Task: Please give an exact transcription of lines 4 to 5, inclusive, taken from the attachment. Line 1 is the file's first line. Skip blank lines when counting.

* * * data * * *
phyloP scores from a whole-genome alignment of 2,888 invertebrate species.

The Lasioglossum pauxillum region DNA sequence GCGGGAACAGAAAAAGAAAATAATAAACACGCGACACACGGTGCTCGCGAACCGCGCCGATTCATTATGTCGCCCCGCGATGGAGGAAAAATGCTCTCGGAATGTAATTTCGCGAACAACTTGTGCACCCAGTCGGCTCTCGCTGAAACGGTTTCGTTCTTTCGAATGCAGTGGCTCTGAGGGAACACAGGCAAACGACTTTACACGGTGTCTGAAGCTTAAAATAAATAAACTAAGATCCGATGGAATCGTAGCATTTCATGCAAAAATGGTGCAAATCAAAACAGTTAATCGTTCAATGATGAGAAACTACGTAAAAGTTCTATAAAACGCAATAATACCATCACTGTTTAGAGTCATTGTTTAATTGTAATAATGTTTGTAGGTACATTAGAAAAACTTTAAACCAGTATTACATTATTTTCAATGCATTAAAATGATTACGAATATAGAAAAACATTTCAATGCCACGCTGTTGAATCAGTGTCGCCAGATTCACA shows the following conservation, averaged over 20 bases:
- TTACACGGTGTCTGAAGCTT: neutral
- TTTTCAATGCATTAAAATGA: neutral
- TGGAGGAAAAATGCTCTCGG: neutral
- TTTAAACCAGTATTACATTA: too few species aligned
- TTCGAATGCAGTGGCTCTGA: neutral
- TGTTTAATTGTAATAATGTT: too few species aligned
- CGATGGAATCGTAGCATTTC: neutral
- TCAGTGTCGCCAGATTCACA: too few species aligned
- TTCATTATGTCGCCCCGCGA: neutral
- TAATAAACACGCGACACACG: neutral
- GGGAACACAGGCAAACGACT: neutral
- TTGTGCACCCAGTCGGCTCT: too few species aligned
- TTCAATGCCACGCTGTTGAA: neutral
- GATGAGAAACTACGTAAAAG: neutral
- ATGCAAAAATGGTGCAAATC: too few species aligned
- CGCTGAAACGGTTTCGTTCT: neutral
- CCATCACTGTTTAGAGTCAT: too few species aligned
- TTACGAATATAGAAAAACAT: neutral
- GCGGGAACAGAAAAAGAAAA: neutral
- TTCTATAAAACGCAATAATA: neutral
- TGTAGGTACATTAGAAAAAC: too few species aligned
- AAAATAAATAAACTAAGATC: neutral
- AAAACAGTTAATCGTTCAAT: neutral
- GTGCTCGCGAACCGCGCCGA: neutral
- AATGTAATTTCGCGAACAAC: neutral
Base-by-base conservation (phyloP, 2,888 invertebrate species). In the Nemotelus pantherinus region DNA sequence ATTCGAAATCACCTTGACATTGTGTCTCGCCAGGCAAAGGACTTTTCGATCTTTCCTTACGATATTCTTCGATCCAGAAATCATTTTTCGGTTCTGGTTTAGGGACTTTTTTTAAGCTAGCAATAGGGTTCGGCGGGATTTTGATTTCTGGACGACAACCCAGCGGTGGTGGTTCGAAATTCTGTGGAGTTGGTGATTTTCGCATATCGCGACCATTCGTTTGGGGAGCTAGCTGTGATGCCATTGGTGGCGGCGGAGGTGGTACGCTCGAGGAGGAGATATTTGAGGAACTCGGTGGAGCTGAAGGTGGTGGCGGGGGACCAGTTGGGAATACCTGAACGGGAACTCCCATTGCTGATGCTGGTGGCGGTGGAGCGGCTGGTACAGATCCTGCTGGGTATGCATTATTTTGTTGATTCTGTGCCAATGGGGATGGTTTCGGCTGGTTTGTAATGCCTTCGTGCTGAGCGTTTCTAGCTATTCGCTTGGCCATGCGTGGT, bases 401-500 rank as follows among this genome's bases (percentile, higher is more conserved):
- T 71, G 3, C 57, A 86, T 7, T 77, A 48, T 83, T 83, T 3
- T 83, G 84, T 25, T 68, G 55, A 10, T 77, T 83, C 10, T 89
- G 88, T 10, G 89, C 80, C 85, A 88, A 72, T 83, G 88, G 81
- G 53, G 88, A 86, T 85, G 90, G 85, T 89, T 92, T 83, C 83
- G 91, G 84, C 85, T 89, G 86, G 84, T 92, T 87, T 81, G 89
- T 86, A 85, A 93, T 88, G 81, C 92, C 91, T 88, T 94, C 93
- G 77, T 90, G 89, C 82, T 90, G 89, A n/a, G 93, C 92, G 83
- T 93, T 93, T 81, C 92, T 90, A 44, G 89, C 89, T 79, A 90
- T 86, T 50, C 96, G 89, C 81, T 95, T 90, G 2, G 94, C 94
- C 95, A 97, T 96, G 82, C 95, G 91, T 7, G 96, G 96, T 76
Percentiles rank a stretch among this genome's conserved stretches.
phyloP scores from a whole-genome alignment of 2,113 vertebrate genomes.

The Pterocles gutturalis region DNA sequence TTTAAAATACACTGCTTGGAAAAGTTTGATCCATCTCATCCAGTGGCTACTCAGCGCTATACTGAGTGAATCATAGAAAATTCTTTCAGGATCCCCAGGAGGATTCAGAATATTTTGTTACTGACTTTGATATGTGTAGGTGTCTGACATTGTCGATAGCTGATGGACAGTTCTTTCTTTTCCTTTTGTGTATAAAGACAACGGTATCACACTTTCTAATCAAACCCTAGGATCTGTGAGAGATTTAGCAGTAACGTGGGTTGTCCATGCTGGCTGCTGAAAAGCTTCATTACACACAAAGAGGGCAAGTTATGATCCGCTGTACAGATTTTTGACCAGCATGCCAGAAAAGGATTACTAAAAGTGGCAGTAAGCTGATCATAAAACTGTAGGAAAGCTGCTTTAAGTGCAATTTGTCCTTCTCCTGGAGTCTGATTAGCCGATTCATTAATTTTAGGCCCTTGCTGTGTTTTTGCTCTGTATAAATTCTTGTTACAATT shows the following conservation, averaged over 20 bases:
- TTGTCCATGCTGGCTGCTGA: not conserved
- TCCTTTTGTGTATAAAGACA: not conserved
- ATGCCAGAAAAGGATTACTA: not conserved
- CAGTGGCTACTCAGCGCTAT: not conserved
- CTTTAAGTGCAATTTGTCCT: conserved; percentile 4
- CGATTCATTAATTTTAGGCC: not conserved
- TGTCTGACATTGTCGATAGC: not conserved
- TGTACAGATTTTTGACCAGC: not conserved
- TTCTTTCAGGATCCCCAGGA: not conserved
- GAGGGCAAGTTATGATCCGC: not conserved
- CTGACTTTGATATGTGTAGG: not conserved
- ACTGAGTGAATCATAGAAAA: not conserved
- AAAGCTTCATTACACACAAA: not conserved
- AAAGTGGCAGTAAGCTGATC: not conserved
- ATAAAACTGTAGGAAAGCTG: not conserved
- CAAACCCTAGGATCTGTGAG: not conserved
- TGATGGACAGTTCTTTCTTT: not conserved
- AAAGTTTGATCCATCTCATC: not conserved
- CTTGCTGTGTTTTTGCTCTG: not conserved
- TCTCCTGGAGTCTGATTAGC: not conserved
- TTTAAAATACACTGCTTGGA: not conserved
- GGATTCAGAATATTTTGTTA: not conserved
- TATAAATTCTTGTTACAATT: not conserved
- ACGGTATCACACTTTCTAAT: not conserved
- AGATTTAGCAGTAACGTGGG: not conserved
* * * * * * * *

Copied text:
- TTTTCAATGCATTAAAATGA: neutral
- TGGAGGAAAAATGCTCTCGG: neutral